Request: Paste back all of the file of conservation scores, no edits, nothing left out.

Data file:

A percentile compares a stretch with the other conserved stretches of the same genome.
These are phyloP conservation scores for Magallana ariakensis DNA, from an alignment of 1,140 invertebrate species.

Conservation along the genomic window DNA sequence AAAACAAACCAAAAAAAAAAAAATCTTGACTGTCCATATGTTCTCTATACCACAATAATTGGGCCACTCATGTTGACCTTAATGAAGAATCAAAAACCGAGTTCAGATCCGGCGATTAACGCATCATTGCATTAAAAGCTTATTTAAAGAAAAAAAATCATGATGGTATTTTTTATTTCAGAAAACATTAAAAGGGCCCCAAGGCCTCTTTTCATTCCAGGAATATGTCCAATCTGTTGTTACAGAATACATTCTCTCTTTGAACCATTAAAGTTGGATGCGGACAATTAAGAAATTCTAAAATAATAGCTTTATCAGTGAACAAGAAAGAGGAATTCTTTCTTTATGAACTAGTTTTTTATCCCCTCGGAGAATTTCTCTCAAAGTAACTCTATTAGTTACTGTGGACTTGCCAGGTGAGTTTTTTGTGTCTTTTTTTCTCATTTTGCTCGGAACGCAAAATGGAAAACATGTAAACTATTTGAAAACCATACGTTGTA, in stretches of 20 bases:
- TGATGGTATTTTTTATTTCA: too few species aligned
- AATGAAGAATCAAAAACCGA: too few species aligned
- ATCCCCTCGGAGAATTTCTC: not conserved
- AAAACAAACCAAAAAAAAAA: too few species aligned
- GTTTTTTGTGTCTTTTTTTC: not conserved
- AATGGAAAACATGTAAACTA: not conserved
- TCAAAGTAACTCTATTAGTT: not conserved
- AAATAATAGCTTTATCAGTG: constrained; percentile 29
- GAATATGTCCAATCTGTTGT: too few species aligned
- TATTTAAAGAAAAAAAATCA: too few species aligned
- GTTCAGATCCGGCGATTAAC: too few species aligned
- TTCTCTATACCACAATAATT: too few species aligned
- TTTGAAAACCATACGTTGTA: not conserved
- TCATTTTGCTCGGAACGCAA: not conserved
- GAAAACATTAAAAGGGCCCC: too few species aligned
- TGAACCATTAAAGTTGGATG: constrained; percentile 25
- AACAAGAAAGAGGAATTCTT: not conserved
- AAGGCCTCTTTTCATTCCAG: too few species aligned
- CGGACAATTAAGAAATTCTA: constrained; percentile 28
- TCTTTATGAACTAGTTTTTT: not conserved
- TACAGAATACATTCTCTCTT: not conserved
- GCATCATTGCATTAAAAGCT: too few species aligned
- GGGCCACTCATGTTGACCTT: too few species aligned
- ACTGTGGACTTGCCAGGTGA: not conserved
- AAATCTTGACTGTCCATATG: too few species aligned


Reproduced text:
A percentile compares a stretch with the other conserved stretches of the same genome.
These are phyloP conservation scores for Magallana ariakensis DNA, from an alignment of 1,140 invertebrate species.

Conservation along the genomic window DNA sequence AAAACAAACCAAAAAAAAAAAAATCTTGACTGTCCATATGTTCTCTATACCACAATAATTGGGCCACTCATGTTGACCTTAATGAAGAATCAAAAACCGAGTTCAGATCCGGCGATTAACGCATCATTGCATTAAAAGCTTATTTAAAGAAAAAAAATCATGATGGTATTTTTTATTTCAGAAAACATTAAAAGGGCCCCAAGGCCTCTTTTCATTCCAGGAATATGTCCAATCTGTTGTTACAGAATACATTCTCTCTTTGAACCATTAAAGTTGGATGCGGACAATTAAGAAATTCTAAAATAATAGCTTTATCAGTGAACAAGAAAGAGGAATTCTTTCTTTATGAACTAGTTTTTTATCCCCTCGGAGAATTTCTCTCAAAGTAACTCTATTAGTTACTGTGGACTTGCCAGGTGAGTTTTTTGTGTCTTTTTTTCTCATTTTGCTCGGAACGCAAAATGGAAAACATGTAAACTATTTGAAAACCATACGTTGTA, in stretches of 20 bases:
- TGATGGTATTTTTTATTTCA: too few species aligned
- AATGAAGAATCAAAAACCGA: too few species aligned
- ATCCCCTCGGAGAATTTCTC: not conserved
- AAAACAAACCAAAAAAAAAA: too few species aligned
- GTTTTTTGTGTCTTTTTTTC: not conserved
- AATGGAAAACATGTAAACTA: not conserved
- TCAAAGTAACTCTATTAGTT: not conserved
- AAATAATAGCTTTATCAGTG: constrained; percentile 29
- GAATATGTCCAATCTGTTGT: too few species aligned
- TATTTAAAGAAAAAAAATCA: too few species aligned
- GTTCAGATCCGGCGATTAAC: too few species aligned
- TTCTCTATACCACAATAATT: too few species aligned
- TTTGAAAACCATACGTTGTA: not conserved
- TCATTTTGCTCGGAACGCAA: not conserved
- GAAAACATTAAAAGGGCCCC: too few species aligned
- TGAACCATTAAAGTTGGATG: constrained; percentile 25
- AACAAGAAAGAGGAATTCTT: not conserved
- AAGGCCTCTTTTCATTCCAG: too few species aligned
- CGGACAATTAAGAAATTCTA: constrained; percentile 28
- TCTTTATGAACTAGTTTTTT: not conserved
- TACAGAATACATTCTCTCTT: not conserved
- GCATCATTGCATTAAAAGCT: too few species aligned
- GGGCCACTCATGTTGACCTT: too few species aligned
- ACTGTGGACTTGCCAGGTGA: not conserved
- AAATCTTGACTGTCCATATG: too few species aligned